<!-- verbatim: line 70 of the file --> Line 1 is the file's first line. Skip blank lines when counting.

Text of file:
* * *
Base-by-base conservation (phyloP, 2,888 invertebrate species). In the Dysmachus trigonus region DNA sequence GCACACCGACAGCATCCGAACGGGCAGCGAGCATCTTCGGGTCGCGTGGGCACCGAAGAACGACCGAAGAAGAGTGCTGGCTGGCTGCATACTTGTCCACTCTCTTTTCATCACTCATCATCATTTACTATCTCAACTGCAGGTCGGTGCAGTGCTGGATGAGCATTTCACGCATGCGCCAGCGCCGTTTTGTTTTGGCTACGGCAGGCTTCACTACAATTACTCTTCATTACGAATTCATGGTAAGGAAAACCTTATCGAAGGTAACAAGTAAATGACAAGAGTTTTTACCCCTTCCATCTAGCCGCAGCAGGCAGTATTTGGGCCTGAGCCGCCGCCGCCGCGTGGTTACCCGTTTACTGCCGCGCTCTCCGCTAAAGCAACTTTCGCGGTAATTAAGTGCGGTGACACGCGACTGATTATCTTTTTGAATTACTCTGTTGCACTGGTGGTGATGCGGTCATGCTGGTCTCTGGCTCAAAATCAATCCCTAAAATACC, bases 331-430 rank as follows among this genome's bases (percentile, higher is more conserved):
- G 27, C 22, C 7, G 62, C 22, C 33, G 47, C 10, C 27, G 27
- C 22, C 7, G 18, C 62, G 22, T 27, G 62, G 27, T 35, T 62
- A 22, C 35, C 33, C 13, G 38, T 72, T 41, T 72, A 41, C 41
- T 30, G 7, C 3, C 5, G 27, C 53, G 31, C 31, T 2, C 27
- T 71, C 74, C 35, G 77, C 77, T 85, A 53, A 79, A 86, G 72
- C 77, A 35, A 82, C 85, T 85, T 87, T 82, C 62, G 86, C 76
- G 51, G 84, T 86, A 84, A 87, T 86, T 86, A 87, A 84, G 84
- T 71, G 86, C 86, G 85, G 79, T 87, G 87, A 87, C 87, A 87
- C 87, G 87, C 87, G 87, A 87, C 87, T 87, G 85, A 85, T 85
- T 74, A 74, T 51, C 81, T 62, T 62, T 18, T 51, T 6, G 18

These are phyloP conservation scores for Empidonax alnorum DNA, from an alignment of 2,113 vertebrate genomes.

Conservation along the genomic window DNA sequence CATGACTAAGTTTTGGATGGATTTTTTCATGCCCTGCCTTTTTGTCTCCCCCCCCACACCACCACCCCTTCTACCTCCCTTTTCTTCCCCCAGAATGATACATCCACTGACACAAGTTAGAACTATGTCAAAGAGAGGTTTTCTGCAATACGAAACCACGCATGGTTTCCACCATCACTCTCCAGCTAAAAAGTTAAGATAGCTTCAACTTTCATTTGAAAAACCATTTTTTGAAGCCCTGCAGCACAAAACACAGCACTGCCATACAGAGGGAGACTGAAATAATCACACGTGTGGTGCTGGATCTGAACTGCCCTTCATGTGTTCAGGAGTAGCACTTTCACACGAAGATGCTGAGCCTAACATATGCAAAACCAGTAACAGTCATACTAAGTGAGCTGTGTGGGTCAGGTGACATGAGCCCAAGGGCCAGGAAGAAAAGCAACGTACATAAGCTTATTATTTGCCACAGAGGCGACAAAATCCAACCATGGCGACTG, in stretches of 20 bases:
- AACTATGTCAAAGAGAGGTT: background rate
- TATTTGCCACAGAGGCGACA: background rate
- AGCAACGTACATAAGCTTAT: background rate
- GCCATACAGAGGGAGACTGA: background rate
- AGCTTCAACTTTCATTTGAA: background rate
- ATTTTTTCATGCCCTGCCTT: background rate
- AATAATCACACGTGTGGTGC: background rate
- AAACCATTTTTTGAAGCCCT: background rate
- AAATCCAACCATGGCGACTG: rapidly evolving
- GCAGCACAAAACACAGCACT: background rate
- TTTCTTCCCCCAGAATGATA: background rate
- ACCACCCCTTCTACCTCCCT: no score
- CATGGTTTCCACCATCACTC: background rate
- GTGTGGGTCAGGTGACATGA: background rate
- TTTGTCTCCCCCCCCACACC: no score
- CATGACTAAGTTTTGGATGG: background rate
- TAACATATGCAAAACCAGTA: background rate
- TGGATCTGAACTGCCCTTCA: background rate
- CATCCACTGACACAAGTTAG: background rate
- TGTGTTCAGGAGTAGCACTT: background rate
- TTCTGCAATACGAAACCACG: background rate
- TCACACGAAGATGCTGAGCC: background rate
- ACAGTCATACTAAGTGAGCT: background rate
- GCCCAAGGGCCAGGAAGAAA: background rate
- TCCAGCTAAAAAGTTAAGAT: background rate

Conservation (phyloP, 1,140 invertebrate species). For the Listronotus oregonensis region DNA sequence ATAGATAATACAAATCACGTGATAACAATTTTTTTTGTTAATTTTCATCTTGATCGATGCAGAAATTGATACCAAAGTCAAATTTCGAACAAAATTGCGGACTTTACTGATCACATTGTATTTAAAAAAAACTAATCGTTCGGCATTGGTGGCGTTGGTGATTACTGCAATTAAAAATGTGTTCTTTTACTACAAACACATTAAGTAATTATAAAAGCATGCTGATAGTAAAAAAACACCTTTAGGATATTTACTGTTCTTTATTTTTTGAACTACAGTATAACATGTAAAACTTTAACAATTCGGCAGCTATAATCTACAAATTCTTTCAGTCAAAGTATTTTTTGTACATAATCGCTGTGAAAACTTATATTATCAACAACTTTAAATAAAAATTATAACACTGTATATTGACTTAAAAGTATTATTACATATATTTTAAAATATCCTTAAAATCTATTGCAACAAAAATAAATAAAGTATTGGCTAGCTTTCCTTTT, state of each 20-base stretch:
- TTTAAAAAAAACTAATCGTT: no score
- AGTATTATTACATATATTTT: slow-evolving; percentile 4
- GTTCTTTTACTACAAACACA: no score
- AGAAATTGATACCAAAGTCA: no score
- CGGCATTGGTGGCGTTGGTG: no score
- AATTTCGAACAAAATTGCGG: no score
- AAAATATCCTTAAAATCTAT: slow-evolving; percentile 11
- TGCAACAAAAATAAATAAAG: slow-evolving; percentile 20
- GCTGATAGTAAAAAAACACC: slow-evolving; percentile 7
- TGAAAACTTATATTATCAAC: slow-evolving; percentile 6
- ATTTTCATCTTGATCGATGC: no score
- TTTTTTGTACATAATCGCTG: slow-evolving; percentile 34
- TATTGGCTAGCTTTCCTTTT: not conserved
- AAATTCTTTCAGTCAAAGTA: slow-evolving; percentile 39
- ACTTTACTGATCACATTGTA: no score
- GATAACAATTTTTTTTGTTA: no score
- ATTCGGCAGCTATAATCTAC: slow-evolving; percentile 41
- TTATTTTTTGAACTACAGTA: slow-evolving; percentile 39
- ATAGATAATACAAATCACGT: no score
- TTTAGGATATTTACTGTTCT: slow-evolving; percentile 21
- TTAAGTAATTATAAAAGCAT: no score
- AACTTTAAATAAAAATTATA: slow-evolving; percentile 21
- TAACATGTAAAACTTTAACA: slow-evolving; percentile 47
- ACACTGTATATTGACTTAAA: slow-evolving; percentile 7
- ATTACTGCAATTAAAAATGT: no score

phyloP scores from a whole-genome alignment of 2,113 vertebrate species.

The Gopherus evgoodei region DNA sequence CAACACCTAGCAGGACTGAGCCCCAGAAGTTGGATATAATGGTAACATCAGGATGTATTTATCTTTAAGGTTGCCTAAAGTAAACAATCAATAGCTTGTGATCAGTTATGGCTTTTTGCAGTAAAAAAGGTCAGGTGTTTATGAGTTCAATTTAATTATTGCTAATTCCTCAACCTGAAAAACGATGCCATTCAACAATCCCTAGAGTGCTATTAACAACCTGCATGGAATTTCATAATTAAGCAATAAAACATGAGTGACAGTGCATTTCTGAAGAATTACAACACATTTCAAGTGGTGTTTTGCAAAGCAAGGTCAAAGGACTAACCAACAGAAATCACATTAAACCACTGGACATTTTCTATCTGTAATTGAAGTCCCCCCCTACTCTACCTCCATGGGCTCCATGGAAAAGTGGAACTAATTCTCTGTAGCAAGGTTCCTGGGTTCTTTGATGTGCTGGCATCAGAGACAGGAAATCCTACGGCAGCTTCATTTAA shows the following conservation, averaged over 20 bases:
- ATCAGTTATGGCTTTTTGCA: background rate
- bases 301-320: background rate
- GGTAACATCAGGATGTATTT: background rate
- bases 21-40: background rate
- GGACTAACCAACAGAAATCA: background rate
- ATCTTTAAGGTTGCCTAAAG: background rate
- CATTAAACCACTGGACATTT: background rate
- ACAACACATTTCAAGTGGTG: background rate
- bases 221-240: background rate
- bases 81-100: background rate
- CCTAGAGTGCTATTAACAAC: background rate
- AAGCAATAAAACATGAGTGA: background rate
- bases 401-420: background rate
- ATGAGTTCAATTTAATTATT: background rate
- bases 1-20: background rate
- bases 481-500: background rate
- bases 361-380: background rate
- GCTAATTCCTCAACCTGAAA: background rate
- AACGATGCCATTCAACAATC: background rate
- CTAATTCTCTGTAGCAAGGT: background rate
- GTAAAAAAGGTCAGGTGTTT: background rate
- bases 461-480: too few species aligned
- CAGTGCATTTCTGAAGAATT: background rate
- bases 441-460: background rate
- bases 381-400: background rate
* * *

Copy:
- bases 21-40: background rate